The drop-down selection box to the right of each GPIO (currently showing “00 None”) allows you to select what function or peripheral you’d like to have assigned to that pin. Again, choosing the WeMos D1 module type enables a wide range of options for each individual GPIO (as of version 5.11.1 of TASMOTA, there are 64 different switches, buttons, LEDs, sensors, busses, relays and functions available, including some which I assume are device specific — what’s a “PZEM Tx”?? — and others which look like a future project in the making — do “IRrecv” or “BkLight” sound interesting to anyone other than me?).
So, going back to our Yellow Dev board, we have an RGB LED, as well as a bunch of boring old red LEDs across the top of the board (see the picture, above). In this particular application, we’re going to add a DS18B20 temperature sensor to GPIO5 and a small, solid-state relay (SSR) to GPIO12 (the default Sonoff relay pin). This is going to allow us to switch an incandescent light bulb on (as a low power heater) when the DS18B20 indicates that the temperature has dropped below freezing. As it’s no fun at all to do this sort of thing without blinkenlights, we’re also going to use the RGB LED to indicate freezing temperatures (blue flashes), above freezing (red flashes) and, for bonus points with those people who aren’t as colour-blind as I am, hovering around freezing point (purple flashes). We’re also going to add a button to GPIO0 which will provide the standard Sonoff/TASMOTA functions of toggle (for the relay/SSR), as well as the ESP8266 default of forcing the module into programming mode when pressed at power-on.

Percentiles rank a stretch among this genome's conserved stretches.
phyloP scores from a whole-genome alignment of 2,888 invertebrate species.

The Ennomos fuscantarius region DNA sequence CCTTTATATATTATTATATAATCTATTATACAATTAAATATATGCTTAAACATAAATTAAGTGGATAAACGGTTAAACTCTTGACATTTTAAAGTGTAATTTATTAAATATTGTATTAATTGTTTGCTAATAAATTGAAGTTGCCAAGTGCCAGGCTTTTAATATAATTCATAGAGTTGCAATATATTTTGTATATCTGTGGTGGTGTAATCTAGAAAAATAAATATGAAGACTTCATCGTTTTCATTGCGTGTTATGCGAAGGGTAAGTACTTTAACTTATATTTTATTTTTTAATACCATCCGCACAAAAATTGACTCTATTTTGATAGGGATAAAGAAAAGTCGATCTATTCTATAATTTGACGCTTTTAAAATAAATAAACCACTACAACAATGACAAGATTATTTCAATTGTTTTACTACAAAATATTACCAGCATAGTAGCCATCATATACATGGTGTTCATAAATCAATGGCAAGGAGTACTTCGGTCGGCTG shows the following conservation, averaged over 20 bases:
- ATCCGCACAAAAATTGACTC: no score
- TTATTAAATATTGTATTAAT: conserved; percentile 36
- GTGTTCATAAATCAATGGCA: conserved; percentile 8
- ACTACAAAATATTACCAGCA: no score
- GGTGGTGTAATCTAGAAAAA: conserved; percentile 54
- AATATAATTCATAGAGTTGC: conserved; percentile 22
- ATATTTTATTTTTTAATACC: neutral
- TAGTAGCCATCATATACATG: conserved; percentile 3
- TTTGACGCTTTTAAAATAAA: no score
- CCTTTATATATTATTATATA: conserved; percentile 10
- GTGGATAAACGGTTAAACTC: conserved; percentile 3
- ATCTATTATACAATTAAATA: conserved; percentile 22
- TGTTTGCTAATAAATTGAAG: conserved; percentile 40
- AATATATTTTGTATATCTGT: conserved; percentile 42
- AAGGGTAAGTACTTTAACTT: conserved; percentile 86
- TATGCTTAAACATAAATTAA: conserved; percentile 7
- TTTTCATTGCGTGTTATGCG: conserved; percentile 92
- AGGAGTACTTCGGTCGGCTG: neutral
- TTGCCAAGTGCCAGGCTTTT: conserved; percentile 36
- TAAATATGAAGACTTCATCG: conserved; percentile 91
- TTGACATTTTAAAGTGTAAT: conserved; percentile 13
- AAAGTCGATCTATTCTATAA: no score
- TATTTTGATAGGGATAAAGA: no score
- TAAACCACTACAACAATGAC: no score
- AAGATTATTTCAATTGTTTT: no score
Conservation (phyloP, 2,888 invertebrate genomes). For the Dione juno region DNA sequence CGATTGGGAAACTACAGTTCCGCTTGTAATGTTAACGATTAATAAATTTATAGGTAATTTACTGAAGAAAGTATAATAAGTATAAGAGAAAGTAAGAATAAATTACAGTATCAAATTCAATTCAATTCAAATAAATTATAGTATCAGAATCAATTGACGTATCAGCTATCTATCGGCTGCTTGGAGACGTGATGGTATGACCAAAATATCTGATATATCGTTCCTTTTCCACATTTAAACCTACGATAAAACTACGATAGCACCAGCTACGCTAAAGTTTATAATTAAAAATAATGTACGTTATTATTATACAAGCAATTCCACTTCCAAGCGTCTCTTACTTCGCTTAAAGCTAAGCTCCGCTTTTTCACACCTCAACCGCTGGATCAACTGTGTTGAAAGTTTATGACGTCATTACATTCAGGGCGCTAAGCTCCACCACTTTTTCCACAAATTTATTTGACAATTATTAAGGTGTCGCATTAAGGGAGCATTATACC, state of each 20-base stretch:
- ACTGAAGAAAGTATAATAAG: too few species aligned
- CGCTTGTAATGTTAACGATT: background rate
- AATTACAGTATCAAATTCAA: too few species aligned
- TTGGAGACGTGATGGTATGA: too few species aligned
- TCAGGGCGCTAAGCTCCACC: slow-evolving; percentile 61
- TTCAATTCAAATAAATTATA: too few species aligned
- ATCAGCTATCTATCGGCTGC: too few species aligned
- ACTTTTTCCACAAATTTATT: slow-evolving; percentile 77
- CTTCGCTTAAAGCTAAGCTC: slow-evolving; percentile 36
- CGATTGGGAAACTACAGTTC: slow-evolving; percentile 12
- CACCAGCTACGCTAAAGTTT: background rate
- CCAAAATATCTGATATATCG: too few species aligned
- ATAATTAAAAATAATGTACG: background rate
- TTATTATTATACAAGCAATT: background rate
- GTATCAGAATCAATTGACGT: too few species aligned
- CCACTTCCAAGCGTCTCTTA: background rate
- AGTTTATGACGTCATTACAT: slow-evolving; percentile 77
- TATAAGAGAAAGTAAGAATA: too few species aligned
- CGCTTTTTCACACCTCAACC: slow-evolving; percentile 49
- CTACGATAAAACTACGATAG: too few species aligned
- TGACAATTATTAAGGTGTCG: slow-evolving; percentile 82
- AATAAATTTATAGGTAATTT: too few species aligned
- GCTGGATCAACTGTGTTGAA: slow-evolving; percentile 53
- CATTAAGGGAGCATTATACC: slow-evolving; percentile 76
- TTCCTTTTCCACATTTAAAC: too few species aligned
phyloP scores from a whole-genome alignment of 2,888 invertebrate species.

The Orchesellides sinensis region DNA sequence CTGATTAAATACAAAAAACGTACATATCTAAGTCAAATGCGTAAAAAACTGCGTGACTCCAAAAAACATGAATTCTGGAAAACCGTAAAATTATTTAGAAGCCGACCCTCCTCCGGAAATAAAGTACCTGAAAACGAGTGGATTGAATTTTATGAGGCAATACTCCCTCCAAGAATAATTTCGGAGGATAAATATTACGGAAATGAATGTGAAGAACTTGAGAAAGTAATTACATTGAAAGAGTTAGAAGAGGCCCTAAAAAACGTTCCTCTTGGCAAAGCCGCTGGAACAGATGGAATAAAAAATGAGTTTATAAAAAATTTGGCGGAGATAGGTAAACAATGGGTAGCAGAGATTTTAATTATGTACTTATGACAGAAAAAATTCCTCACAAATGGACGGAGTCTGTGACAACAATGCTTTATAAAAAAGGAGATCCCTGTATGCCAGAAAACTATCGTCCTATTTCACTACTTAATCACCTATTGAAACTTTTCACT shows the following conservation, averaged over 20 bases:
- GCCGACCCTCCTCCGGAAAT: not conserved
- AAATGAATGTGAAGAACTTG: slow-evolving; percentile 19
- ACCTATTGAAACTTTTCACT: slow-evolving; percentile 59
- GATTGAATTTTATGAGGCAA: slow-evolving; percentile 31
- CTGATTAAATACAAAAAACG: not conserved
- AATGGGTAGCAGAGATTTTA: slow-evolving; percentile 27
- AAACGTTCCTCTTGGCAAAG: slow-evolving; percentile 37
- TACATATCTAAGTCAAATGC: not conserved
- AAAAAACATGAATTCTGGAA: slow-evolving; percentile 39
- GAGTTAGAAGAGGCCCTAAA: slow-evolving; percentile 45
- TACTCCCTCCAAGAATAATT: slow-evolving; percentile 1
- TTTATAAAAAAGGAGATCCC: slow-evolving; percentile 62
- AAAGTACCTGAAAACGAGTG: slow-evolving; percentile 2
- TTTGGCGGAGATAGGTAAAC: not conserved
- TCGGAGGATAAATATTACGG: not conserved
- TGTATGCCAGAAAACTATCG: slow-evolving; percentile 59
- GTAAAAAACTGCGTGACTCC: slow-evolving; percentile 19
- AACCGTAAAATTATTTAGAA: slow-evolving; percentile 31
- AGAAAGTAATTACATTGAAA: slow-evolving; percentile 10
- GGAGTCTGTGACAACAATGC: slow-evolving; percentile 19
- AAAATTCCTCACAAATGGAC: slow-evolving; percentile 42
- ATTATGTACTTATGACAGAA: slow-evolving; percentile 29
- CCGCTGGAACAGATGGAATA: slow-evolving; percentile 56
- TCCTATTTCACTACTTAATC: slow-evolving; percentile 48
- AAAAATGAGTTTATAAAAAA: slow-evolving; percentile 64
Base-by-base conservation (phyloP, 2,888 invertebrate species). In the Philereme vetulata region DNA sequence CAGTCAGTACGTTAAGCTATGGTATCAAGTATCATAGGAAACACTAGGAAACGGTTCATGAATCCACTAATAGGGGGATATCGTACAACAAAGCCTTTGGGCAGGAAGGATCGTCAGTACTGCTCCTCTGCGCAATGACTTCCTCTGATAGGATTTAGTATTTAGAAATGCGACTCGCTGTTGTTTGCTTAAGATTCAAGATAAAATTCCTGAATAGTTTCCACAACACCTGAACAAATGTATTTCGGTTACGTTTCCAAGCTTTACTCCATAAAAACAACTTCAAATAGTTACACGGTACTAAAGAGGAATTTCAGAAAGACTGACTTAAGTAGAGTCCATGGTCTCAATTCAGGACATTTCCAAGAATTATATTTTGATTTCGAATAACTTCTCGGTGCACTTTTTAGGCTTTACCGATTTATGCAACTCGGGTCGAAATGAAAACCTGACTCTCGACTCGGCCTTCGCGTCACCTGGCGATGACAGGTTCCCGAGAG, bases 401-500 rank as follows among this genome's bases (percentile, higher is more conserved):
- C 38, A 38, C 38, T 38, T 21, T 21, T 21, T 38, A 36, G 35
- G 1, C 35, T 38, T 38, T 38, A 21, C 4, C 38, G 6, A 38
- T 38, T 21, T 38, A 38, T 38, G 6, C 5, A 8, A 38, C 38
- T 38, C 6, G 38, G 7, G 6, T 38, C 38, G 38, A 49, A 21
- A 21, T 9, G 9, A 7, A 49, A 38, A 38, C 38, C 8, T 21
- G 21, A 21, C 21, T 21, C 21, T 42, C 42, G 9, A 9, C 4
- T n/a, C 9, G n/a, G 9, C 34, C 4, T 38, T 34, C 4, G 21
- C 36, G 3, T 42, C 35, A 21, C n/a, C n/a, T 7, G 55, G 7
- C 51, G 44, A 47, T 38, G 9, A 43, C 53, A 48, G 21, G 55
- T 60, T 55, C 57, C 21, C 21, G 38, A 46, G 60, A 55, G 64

We’re going to use two methods to drive the LEDs; simple on/off for the green LED (because it’s the Sonoff default power LED, as the handy cross-reference in the Module Type menu, above right, shows us) and PWM drive for the red LED (GPIO14) and blue LED (GPIO15).
One point to note about the green LED is that the xref text shows it as “Led1i”. That trailing “i” indicates that, on the Sonoff, the ESP output is inverted, because the LED is actually driven via a dedicated MOSFET. On our Yellow board there’s no driver MOSFET, so we choose the non-inverting “Led1” when assigning a device to GPIO13.
GPIO14 and GPIO15 are LEDs, but because we want to vary the intensity and mix the colours (it’s that chunky, though-hole RGB LED at the top right of the Yellow board, remember), we’re going to assign types PWM1 and PWM2 to them.
The SSR is assigned type “Relay1” on the Sonoff default GPIO12 and we assign type “DS18B20” to GPIO5. The sensor assign does neat stuff, with TASMOTA using the One Wire library to communicate on the designated pin (you must add a 4k7 resistor between the 3v3 pin and the data pin to have this work correctly and, if you’re using a sensor on long, unshielded leads, I’d recommend that you place the resistor at the outer, DS18B20 end, rather than on the GPIO end).
Here’s what the module configuration panel looks like with all of those changes made:-
When you hit “Save”, the module will be restarted with your new configuration implemented. At this point it would be a good idea to go back into the main configuration menu and select “Backup Configuration” to save all of those changes to a file on your local machine.
In the second part of this post, we’ll look at some minor hacking of the Yellow board hardware to make a functional device, as well as going over the web and MQTT commands to get the peripherals working.